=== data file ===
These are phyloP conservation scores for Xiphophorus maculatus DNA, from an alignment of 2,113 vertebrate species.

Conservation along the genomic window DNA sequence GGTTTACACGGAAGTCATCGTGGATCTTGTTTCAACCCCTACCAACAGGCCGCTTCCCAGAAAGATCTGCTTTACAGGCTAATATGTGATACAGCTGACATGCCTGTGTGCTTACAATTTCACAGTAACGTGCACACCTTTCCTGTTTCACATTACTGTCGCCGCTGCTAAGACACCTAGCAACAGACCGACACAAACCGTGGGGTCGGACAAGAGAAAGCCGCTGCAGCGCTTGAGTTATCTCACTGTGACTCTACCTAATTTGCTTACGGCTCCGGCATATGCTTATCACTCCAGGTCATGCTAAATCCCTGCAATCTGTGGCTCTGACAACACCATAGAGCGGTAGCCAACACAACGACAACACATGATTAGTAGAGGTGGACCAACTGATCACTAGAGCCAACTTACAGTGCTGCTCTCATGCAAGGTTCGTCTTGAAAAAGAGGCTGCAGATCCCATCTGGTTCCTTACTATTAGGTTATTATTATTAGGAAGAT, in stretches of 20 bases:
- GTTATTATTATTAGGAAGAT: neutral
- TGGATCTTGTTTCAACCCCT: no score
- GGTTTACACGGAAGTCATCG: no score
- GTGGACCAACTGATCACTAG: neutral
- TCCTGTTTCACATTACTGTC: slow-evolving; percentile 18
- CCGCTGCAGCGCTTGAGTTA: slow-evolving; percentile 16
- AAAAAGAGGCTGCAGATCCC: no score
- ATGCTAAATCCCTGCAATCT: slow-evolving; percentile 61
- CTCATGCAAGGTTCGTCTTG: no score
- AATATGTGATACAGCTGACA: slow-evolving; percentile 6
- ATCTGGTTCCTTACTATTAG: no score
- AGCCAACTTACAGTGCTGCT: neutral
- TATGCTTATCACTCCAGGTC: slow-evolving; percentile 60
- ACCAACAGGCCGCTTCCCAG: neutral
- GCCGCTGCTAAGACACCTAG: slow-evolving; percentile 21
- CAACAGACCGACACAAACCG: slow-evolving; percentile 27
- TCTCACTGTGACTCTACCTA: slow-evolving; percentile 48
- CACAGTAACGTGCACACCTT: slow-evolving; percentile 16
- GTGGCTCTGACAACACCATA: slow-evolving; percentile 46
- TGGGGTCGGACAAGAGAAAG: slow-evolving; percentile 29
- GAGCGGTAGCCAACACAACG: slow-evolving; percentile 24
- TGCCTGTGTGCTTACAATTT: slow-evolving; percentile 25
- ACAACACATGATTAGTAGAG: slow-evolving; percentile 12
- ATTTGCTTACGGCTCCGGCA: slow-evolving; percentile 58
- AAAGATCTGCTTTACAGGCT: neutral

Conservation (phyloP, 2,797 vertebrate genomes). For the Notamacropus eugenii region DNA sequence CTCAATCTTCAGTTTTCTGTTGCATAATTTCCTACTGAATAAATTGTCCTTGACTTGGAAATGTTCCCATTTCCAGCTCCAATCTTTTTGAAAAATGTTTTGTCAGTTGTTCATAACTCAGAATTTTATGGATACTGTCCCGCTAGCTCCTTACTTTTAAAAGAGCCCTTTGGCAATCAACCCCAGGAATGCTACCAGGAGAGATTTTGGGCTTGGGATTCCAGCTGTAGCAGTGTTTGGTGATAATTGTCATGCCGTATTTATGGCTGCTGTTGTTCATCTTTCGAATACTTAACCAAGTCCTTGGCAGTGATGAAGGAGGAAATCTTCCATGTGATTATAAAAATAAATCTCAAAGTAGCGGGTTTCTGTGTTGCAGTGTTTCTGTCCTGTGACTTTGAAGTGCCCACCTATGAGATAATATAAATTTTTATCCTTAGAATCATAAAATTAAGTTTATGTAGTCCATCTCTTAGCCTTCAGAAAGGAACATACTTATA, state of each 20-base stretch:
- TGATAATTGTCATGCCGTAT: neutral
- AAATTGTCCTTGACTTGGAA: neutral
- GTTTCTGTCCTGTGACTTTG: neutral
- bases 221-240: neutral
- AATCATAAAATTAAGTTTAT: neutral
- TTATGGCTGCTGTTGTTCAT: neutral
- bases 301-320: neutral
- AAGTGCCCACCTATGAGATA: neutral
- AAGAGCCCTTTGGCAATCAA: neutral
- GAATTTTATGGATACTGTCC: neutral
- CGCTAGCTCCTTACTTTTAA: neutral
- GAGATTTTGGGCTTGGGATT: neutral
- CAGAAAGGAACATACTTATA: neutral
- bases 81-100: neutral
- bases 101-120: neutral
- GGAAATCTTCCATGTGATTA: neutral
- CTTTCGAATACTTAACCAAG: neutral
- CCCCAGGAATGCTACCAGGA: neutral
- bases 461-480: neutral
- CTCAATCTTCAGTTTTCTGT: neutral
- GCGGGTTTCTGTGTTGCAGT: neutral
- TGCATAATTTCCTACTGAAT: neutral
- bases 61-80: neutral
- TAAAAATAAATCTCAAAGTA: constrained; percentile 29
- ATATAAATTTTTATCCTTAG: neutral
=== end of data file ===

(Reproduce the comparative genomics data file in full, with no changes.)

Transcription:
These are phyloP conservation scores for Xiphophorus maculatus DNA, from an alignment of 2,113 vertebrate species.

Conservation along the genomic window DNA sequence GGTTTACACGGAAGTCATCGTGGATCTTGTTTCAACCCCTACCAACAGGCCGCTTCCCAGAAAGATCTGCTTTACAGGCTAATATGTGATACAGCTGACATGCCTGTGTGCTTACAATTTCACAGTAACGTGCACACCTTTCCTGTTTCACATTACTGTCGCCGCTGCTAAGACACCTAGCAACAGACCGACACAAACCGTGGGGTCGGACAAGAGAAAGCCGCTGCAGCGCTTGAGTTATCTCACTGTGACTCTACCTAATTTGCTTACGGCTCCGGCATATGCTTATCACTCCAGGTCATGCTAAATCCCTGCAATCTGTGGCTCTGACAACACCATAGAGCGGTAGCCAACACAACGACAACACATGATTAGTAGAGGTGGACCAACTGATCACTAGAGCCAACTTACAGTGCTGCTCTCATGCAAGGTTCGTCTTGAAAAAGAGGCTGCAGATCCCATCTGGTTCCTTACTATTAGGTTATTATTATTAGGAAGAT, in stretches of 20 bases:
- GTTATTATTATTAGGAAGAT: neutral
- TGGATCTTGTTTCAACCCCT: no score
- GGTTTACACGGAAGTCATCG: no score
- GTGGACCAACTGATCACTAG: neutral
- TCCTGTTTCACATTACTGTC: slow-evolving; percentile 18
- CCGCTGCAGCGCTTGAGTTA: slow-evolving; percentile 16
- AAAAAGAGGCTGCAGATCCC: no score
- ATGCTAAATCCCTGCAATCT: slow-evolving; percentile 61
- CTCATGCAAGGTTCGTCTTG: no score
- AATATGTGATACAGCTGACA: slow-evolving; percentile 6
- ATCTGGTTCCTTACTATTAG: no score
- AGCCAACTTACAGTGCTGCT: neutral
- TATGCTTATCACTCCAGGTC: slow-evolving; percentile 60
- ACCAACAGGCCGCTTCCCAG: neutral
- GCCGCTGCTAAGACACCTAG: slow-evolving; percentile 21
- CAACAGACCGACACAAACCG: slow-evolving; percentile 27
- TCTCACTGTGACTCTACCTA: slow-evolving; percentile 48
- CACAGTAACGTGCACACCTT: slow-evolving; percentile 16
- GTGGCTCTGACAACACCATA: slow-evolving; percentile 46
- TGGGGTCGGACAAGAGAAAG: slow-evolving; percentile 29
- GAGCGGTAGCCAACACAACG: slow-evolving; percentile 24
- TGCCTGTGTGCTTACAATTT: slow-evolving; percentile 25
- ACAACACATGATTAGTAGAG: slow-evolving; percentile 12
- ATTTGCTTACGGCTCCGGCA: slow-evolving; percentile 58
- AAAGATCTGCTTTACAGGCT: neutral

Conservation (phyloP, 2,797 vertebrate genomes). For the Notamacropus eugenii region DNA sequence CTCAATCTTCAGTTTTCTGTTGCATAATTTCCTACTGAATAAATTGTCCTTGACTTGGAAATGTTCCCATTTCCAGCTCCAATCTTTTTGAAAAATGTTTTGTCAGTTGTTCATAACTCAGAATTTTATGGATACTGTCCCGCTAGCTCCTTACTTTTAAAAGAGCCCTTTGGCAATCAACCCCAGGAATGCTACCAGGAGAGATTTTGGGCTTGGGATTCCAGCTGTAGCAGTGTTTGGTGATAATTGTCATGCCGTATTTATGGCTGCTGTTGTTCATCTTTCGAATACTTAACCAAGTCCTTGGCAGTGATGAAGGAGGAAATCTTCCATGTGATTATAAAAATAAATCTCAAAGTAGCGGGTTTCTGTGTTGCAGTGTTTCTGTCCTGTGACTTTGAAGTGCCCACCTATGAGATAATATAAATTTTTATCCTTAGAATCATAAAATTAAGTTTATGTAGTCCATCTCTTAGCCTTCAGAAAGGAACATACTTATA, state of each 20-base stretch:
- TGATAATTGTCATGCCGTAT: neutral
- AAATTGTCCTTGACTTGGAA: neutral
- GTTTCTGTCCTGTGACTTTG: neutral
- bases 221-240: neutral
- AATCATAAAATTAAGTTTAT: neutral
- TTATGGCTGCTGTTGTTCAT: neutral
- bases 301-320: neutral
- AAGTGCCCACCTATGAGATA: neutral
- AAGAGCCCTTTGGCAATCAA: neutral
- GAATTTTATGGATACTGTCC: neutral
- CGCTAGCTCCTTACTTTTAA: neutral
- GAGATTTTGGGCTTGGGATT: neutral
- CAGAAAGGAACATACTTATA: neutral
- bases 81-100: neutral
- bases 101-120: neutral
- GGAAATCTTCCATGTGATTA: neutral
- CTTTCGAATACTTAACCAAG: neutral
- CCCCAGGAATGCTACCAGGA: neutral
- bases 461-480: neutral
- CTCAATCTTCAGTTTTCTGT: neutral
- GCGGGTTTCTGTGTTGCAGT: neutral
- TGCATAATTTCCTACTGAAT: neutral
- bases 61-80: neutral
- TAAAAATAAATCTCAAAGTA: constrained; percentile 29
- ATATAAATTTTTATCCTTAG: neutral